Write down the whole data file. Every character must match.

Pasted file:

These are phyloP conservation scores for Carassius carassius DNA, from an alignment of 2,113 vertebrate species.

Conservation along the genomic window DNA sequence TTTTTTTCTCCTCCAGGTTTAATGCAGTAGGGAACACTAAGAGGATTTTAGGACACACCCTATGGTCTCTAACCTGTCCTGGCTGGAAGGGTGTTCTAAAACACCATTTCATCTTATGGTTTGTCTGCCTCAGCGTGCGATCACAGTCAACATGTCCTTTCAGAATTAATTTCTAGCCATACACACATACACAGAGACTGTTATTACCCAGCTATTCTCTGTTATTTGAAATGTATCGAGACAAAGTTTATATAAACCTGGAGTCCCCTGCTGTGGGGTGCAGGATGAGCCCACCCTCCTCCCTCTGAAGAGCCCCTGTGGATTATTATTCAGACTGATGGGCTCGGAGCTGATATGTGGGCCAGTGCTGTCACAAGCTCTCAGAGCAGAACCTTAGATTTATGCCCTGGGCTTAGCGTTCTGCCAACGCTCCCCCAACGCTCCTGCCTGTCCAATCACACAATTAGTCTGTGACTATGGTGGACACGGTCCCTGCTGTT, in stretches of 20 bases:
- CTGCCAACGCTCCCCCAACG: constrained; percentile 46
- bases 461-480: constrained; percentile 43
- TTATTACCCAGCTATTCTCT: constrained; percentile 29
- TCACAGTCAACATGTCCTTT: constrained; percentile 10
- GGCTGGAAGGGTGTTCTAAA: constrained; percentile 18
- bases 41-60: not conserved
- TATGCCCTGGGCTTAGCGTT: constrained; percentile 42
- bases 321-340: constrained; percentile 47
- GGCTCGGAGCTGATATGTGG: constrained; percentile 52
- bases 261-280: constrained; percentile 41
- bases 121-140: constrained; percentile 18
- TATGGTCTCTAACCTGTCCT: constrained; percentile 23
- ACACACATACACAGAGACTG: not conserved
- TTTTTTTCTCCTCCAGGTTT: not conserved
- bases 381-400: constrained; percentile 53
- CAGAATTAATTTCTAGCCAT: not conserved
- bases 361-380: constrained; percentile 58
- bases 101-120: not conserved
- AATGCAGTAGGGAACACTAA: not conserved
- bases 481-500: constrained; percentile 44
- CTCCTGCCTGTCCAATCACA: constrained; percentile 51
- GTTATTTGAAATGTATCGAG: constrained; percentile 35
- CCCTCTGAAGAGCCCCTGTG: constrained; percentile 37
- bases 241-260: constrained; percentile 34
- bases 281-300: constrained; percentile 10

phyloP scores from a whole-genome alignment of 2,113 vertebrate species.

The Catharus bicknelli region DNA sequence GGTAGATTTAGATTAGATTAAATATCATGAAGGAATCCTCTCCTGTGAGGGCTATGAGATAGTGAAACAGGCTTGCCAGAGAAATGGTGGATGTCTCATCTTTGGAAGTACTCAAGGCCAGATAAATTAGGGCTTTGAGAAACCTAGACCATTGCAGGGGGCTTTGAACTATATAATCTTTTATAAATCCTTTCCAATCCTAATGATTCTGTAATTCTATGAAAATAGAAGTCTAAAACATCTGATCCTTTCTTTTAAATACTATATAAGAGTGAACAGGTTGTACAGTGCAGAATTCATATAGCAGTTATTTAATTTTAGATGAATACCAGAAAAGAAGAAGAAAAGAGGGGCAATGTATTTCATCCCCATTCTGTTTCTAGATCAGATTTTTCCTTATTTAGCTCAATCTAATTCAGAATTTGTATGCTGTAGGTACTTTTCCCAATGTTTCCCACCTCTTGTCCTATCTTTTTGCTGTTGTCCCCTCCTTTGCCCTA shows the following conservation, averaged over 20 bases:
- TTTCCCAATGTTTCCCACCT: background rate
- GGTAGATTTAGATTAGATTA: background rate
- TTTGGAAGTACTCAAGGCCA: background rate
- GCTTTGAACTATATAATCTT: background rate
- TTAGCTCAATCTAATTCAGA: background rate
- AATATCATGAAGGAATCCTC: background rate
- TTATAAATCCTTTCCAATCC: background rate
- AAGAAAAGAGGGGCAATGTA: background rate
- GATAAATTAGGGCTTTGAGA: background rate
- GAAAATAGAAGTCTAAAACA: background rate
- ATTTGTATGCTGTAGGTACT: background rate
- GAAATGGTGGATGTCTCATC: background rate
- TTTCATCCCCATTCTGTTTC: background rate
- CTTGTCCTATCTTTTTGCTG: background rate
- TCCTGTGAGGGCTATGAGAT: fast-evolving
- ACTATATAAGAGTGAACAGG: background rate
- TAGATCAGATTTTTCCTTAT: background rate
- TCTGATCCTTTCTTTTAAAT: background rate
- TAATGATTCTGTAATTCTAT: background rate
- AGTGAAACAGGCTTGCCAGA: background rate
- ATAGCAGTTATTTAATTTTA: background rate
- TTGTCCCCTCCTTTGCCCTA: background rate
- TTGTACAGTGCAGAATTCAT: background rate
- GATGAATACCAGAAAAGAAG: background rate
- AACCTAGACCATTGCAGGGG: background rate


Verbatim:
These are phyloP conservation scores for Carassius carassius DNA, from an alignment of 2,113 vertebrate species.

Conservation along the genomic window DNA sequence TTTTTTTCTCCTCCAGGTTTAATGCAGTAGGGAACACTAAGAGGATTTTAGGACACACCCTATGGTCTCTAACCTGTCCTGGCTGGAAGGGTGTTCTAAAACACCATTTCATCTTATGGTTTGTCTGCCTCAGCGTGCGATCACAGTCAACATGTCCTTTCAGAATTAATTTCTAGCCATACACACATACACAGAGACTGTTATTACCCAGCTATTCTCTGTTATTTGAAATGTATCGAGACAAAGTTTATATAAACCTGGAGTCCCCTGCTGTGGGGTGCAGGATGAGCCCACCCTCCTCCCTCTGAAGAGCCCCTGTGGATTATTATTCAGACTGATGGGCTCGGAGCTGATATGTGGGCCAGTGCTGTCACAAGCTCTCAGAGCAGAACCTTAGATTTATGCCCTGGGCTTAGCGTTCTGCCAACGCTCCCCCAACGCTCCTGCCTGTCCAATCACACAATTAGTCTGTGACTATGGTGGACACGGTCCCTGCTGTT, in stretches of 20 bases:
- CTGCCAACGCTCCCCCAACG: constrained; percentile 46
- bases 461-480: constrained; percentile 43
- TTATTACCCAGCTATTCTCT: constrained; percentile 29
- TCACAGTCAACATGTCCTTT: constrained; percentile 10
- GGCTGGAAGGGTGTTCTAAA: constrained; percentile 18
- bases 41-60: not conserved
- TATGCCCTGGGCTTAGCGTT: constrained; percentile 42
- bases 321-340: constrained; percentile 47
- GGCTCGGAGCTGATATGTGG: constrained; percentile 52
- bases 261-280: constrained; percentile 41
- bases 121-140: constrained; percentile 18
- TATGGTCTCTAACCTGTCCT: constrained; percentile 23
- ACACACATACACAGAGACTG: not conserved
- TTTTTTTCTCCTCCAGGTTT: not conserved
- bases 381-400: constrained; percentile 53
- CAGAATTAATTTCTAGCCAT: not conserved
- bases 361-380: constrained; percentile 58
- bases 101-120: not conserved
- AATGCAGTAGGGAACACTAA: not conserved
- bases 481-500: constrained; percentile 44
- CTCCTGCCTGTCCAATCACA: constrained; percentile 51
- GTTATTTGAAATGTATCGAG: constrained; percentile 35
- CCCTCTGAAGAGCCCCTGTG: constrained; percentile 37
- bases 241-260: constrained; percentile 34
- bases 281-300: constrained; percentile 10

phyloP scores from a whole-genome alignment of 2,113 vertebrate species.

The Catharus bicknelli region DNA sequence GGTAGATTTAGATTAGATTAAATATCATGAAGGAATCCTCTCCTGTGAGGGCTATGAGATAGTGAAACAGGCTTGCCAGAGAAATGGTGGATGTCTCATCTTTGGAAGTACTCAAGGCCAGATAAATTAGGGCTTTGAGAAACCTAGACCATTGCAGGGGGCTTTGAACTATATAATCTTTTATAAATCCTTTCCAATCCTAATGATTCTGTAATTCTATGAAAATAGAAGTCTAAAACATCTGATCCTTTCTTTTAAATACTATATAAGAGTGAACAGGTTGTACAGTGCAGAATTCATATAGCAGTTATTTAATTTTAGATGAATACCAGAAAAGAAGAAGAAAAGAGGGGCAATGTATTTCATCCCCATTCTGTTTCTAGATCAGATTTTTCCTTATTTAGCTCAATCTAATTCAGAATTTGTATGCTGTAGGTACTTTTCCCAATGTTTCCCACCTCTTGTCCTATCTTTTTGCTGTTGTCCCCTCCTTTGCCCTA shows the following conservation, averaged over 20 bases:
- TTTCCCAATGTTTCCCACCT: background rate
- GGTAGATTTAGATTAGATTA: background rate
- TTTGGAAGTACTCAAGGCCA: background rate
- GCTTTGAACTATATAATCTT: background rate
- TTAGCTCAATCTAATTCAGA: background rate
- AATATCATGAAGGAATCCTC: background rate
- TTATAAATCCTTTCCAATCC: background rate
- AAGAAAAGAGGGGCAATGTA: background rate
- GATAAATTAGGGCTTTGAGA: background rate
- GAAAATAGAAGTCTAAAACA: background rate
- ATTTGTATGCTGTAGGTACT: background rate
- GAAATGGTGGATGTCTCATC: background rate
- TTTCATCCCCATTCTGTTTC: background rate
- CTTGTCCTATCTTTTTGCTG: background rate
- TCCTGTGAGGGCTATGAGAT: fast-evolving
- ACTATATAAGAGTGAACAGG: background rate
- TAGATCAGATTTTTCCTTAT: background rate
- TCTGATCCTTTCTTTTAAAT: background rate
- TAATGATTCTGTAATTCTAT: background rate
- AGTGAAACAGGCTTGCCAGA: background rate
- ATAGCAGTTATTTAATTTTA: background rate
- TTGTCCCCTCCTTTGCCCTA: background rate
- TTGTACAGTGCAGAATTCAT: background rate
- GATGAATACCAGAAAAGAAG: background rate
- AACCTAGACCATTGCAGGGG: background rate